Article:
(for the Fourteenth Sunday After Pentecost, September 14, 2014)
Then Peter came and said to him, ‘Lord, if another member of the church sins against me, how often should I forgive? As many as seven times?’ Jesus said to him, ‘Not seven times, but, I tell you, seventy-seven times.
‘For this reason the kingdom of heaven may be compared to a king who wished to settle accounts with his slaves. When he began the reckoning, one who owed him ten thousand talents was brought to him; and, as he could not pay, his lord ordered him to be sold, together with his wife and children and all his possessions, and payment to be made. So the slave fell on his knees before him, saying, “Have patience with me, and I will pay you everything.” And out of pity for him, the lord of that slave released him and forgave him the debt. But that same slave, as he went out, came upon one of his fellow-slaves who owed him a hundred denarii; and seizing him by the throat, he said, “Pay what you owe.” Then his fellow-slave fell down and pleaded with him, “Have patience with me, and I will pay you.” But he refused; then he went and threw him into prison until he should pay the debt. When his fellow-slaves saw what had happened, they were greatly distressed, and they went and reported to their lord all that had taken place. Then his lord summoned him and said to him, “You wicked slave! I forgave you all that debt because you pleaded with me. Should you not have had mercy on your fellow-slave, as I had mercy on you?” And in anger his lord handed him over to be tortured until he should pay his entire debt. So my heavenly Father will also do to every one of you, if you do not forgive your brother or sister from your heart.’ (Matthew 18:21-35, NRSV).
Peter asks a great and practical question: ‘Lord, if another member of the church sins against me, how often should I forgive? When he backs it up with the suggestion of ‘seven times’ he reveals the impact Jesus has made. Forgiving seven times is radically generous.
It is not, however, nearly as generous as the kingdom of heaven. ‘Seventy-seven times’ is just out-of-this world. Even then it takes one of Jesus’ most absurd, extreme, mind-boggling stories to offer the disciples a glimpse God’s forgiving heart.
Jesus’ fictional king has good reason to settle accounts with this particular slave. A talent was a fair day’s pay. ‘Ten thousand talents’, therefore, is fair pay for over 27 years unbroken service. No sabbaths. No holidays.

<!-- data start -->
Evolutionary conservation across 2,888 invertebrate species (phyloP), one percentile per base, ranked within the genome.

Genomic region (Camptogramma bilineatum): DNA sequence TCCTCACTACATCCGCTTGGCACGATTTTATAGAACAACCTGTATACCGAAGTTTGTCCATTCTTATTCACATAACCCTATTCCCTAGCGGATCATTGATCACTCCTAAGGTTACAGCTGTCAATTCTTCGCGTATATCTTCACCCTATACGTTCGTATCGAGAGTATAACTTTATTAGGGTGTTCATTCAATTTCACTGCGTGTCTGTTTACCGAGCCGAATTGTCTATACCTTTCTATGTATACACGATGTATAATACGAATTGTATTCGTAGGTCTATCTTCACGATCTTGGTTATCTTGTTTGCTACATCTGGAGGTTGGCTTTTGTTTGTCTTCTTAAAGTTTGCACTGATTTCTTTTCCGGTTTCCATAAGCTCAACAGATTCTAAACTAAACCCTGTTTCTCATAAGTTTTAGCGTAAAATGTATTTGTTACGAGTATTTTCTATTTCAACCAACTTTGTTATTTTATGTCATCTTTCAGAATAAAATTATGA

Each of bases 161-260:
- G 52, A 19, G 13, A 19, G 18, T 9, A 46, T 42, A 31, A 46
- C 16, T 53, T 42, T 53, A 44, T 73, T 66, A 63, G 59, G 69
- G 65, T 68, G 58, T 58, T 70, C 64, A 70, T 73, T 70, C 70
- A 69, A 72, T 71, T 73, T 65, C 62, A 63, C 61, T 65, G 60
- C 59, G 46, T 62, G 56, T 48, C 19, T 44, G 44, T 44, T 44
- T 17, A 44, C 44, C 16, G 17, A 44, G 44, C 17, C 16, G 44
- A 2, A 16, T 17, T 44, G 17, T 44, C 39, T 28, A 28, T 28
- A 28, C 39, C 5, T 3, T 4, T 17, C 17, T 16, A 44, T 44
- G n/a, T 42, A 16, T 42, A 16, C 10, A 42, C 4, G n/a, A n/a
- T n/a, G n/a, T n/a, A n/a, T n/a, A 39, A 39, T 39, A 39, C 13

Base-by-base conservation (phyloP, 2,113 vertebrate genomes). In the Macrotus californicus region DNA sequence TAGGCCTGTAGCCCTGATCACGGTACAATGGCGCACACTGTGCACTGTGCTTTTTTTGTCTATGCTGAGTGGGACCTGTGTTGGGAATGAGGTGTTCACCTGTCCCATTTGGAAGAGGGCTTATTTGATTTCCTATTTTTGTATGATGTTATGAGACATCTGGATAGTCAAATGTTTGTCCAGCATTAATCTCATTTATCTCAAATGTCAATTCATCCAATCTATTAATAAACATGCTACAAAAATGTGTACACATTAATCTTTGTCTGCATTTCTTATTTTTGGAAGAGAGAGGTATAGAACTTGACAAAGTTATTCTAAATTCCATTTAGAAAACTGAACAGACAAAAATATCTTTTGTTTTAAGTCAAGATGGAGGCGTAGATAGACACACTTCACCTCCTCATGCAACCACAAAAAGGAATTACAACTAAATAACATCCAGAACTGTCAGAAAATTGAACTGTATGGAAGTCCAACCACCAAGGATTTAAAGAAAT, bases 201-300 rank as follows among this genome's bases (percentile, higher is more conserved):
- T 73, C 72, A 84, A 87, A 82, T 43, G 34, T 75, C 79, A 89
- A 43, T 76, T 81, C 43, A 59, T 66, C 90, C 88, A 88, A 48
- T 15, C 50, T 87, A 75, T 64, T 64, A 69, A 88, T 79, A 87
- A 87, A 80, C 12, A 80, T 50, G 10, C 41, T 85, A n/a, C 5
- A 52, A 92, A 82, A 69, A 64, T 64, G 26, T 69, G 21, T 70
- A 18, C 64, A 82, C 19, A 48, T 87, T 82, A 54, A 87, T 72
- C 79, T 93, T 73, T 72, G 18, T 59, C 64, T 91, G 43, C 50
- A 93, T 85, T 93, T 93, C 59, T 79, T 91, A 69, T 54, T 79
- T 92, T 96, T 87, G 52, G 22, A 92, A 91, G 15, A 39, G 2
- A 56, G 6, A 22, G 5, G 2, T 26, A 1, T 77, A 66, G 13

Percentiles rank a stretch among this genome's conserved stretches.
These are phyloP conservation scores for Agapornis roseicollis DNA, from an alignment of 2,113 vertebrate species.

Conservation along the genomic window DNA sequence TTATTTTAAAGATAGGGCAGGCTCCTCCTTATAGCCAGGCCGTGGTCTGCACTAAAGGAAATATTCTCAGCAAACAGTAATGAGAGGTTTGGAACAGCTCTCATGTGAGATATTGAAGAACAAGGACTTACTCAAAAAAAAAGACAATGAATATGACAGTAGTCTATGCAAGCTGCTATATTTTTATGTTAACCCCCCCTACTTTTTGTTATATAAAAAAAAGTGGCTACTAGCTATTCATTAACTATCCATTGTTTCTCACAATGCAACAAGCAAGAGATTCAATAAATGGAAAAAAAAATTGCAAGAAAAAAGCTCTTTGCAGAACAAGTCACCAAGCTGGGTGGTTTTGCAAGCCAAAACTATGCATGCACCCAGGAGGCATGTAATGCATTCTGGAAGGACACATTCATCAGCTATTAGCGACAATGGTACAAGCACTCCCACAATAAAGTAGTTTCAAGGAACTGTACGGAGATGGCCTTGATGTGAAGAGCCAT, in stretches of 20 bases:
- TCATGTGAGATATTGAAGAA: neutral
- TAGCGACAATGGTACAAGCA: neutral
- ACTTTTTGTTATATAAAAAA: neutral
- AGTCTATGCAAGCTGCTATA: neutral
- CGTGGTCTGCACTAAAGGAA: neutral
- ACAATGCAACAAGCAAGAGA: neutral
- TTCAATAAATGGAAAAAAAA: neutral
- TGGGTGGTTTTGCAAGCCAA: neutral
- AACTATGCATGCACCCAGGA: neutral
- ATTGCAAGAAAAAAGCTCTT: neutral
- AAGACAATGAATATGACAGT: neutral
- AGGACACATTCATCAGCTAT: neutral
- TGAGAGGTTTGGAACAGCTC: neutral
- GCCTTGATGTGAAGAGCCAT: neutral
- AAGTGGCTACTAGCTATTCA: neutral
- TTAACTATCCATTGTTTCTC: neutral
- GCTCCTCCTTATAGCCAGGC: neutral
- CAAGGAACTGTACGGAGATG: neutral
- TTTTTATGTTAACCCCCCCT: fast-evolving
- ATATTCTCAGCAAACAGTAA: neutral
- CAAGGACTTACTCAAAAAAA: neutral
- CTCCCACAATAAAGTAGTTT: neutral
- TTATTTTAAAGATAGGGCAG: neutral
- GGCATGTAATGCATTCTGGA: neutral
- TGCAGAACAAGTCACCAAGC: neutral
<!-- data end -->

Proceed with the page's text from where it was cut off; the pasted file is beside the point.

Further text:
Our slave is in serious, un-payable, debt!
Selling him, his family, and his possessions seems to be the only way forward. How else will he make amends? Even this closing-down sale will not cover everything.
But this is no proud servant. He bows and pleads:“Have patience with me, and I will pay you everything.” Not likely.
This king, however, is strangely moved by his impossible situation. His response: to forgive and release. This is no offer of patience, a generous gift of time. This is a wiping clean of a tally that runs over a number of telling slates; a complete cancelling.
Yet even after all this the servant’s gratitude is not lived out. The king’s heart is not reflected in this slave’s.
The distress of those who witness the violent treatment of the one owing only 100 days wages is understandable. Where is the justice? How can he so quickly and thoroughly forget the gift of three decades and revenge a mere three months?
Our slave must be alarmed as the witnesses head for the palace. The king’s angry retracting is surely justified. Jesus concludes: ‘So my heavenly Father will also do to every one of you, if you do not forgive your brother or sister from your heart.’
If God truly eliminates our debt it is surely only natural, logical – indeed, expected – that we become a people characterised by such radical forgiveness.